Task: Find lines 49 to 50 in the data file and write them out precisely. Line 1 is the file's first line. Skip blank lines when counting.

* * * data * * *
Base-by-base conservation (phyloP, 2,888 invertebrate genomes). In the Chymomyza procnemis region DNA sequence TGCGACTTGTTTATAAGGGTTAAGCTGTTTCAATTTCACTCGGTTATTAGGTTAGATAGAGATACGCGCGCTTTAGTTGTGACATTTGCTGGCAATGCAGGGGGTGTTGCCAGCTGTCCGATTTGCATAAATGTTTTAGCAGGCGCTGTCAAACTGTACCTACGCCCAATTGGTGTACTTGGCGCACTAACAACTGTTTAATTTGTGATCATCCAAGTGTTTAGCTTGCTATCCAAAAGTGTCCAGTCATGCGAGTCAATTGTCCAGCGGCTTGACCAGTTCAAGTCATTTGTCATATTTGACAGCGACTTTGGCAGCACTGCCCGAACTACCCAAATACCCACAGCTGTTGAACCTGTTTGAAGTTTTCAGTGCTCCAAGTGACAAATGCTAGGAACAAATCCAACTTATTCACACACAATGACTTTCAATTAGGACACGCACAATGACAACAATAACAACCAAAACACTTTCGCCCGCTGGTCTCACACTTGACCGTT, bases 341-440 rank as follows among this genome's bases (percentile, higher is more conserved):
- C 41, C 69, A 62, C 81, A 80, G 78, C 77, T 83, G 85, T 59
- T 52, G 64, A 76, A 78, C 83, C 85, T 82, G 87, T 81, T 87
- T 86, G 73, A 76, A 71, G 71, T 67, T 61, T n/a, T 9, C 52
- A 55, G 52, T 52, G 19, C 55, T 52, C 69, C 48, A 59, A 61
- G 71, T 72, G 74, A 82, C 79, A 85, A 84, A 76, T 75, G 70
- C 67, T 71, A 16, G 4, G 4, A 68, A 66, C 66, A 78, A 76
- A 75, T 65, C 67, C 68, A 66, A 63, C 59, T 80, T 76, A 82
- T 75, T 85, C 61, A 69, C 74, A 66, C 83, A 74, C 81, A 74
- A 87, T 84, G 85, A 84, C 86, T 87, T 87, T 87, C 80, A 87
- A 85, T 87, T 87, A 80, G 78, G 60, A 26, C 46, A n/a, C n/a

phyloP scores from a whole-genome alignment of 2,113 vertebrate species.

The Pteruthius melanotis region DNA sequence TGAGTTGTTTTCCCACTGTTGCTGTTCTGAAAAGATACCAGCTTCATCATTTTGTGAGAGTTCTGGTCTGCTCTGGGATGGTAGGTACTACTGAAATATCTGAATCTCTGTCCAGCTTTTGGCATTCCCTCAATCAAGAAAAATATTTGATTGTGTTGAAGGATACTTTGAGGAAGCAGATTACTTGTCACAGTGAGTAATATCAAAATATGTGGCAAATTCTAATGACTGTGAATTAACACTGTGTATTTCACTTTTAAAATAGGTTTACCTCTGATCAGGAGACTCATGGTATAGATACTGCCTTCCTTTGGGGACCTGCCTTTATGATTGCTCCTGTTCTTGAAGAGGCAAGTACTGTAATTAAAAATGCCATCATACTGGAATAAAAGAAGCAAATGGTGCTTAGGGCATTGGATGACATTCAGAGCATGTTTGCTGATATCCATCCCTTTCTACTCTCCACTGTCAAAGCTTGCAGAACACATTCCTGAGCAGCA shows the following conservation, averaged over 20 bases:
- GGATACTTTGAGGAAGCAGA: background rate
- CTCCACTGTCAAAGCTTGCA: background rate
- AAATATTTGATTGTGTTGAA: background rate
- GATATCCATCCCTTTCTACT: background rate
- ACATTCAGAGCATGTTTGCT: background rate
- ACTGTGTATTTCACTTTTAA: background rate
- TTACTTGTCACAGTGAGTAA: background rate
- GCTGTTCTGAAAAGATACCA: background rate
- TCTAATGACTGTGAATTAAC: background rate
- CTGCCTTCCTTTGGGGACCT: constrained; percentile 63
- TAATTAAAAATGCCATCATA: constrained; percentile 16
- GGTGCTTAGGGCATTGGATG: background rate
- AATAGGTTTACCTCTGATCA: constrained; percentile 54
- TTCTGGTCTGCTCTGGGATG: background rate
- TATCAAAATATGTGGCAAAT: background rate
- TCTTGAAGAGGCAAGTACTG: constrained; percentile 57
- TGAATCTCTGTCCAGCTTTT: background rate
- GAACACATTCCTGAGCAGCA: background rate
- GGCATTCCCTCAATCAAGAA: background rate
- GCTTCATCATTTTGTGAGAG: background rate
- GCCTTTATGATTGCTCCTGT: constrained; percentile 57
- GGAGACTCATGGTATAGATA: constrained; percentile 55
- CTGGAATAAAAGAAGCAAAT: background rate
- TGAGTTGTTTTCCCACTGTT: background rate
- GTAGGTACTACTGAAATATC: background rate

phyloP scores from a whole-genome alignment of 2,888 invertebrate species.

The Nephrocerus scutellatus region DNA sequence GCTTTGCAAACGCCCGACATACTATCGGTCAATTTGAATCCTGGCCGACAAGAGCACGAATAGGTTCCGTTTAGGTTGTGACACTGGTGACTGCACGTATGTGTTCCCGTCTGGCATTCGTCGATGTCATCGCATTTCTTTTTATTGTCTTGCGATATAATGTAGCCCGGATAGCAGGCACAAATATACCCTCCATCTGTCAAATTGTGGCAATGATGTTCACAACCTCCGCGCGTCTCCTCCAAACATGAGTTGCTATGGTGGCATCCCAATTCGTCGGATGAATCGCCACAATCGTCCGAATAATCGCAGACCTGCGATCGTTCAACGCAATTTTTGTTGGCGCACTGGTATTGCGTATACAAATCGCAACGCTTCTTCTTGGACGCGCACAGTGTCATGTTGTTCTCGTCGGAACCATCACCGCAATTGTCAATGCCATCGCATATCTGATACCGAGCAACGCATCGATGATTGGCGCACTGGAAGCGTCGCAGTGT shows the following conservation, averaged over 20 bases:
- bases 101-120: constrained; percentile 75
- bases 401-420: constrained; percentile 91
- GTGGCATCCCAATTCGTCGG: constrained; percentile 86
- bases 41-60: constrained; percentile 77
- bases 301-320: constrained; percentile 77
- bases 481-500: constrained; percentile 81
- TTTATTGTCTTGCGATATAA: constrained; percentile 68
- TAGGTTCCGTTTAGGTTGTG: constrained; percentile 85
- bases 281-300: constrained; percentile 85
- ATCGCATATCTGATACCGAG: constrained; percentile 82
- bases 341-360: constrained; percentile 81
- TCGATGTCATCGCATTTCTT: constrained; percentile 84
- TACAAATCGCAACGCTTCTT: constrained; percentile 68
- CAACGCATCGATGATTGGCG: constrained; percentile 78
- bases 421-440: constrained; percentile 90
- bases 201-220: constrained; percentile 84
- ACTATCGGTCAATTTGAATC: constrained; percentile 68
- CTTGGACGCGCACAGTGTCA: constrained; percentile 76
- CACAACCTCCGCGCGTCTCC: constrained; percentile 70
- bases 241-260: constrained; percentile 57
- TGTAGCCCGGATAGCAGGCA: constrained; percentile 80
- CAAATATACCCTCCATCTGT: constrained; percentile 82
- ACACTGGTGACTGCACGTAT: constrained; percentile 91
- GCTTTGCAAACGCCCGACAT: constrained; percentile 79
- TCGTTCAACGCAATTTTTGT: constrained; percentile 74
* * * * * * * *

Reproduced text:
- bases 281-300: constrained; percentile 85
- ATCGCATATCTGATACCGAG: constrained; percentile 82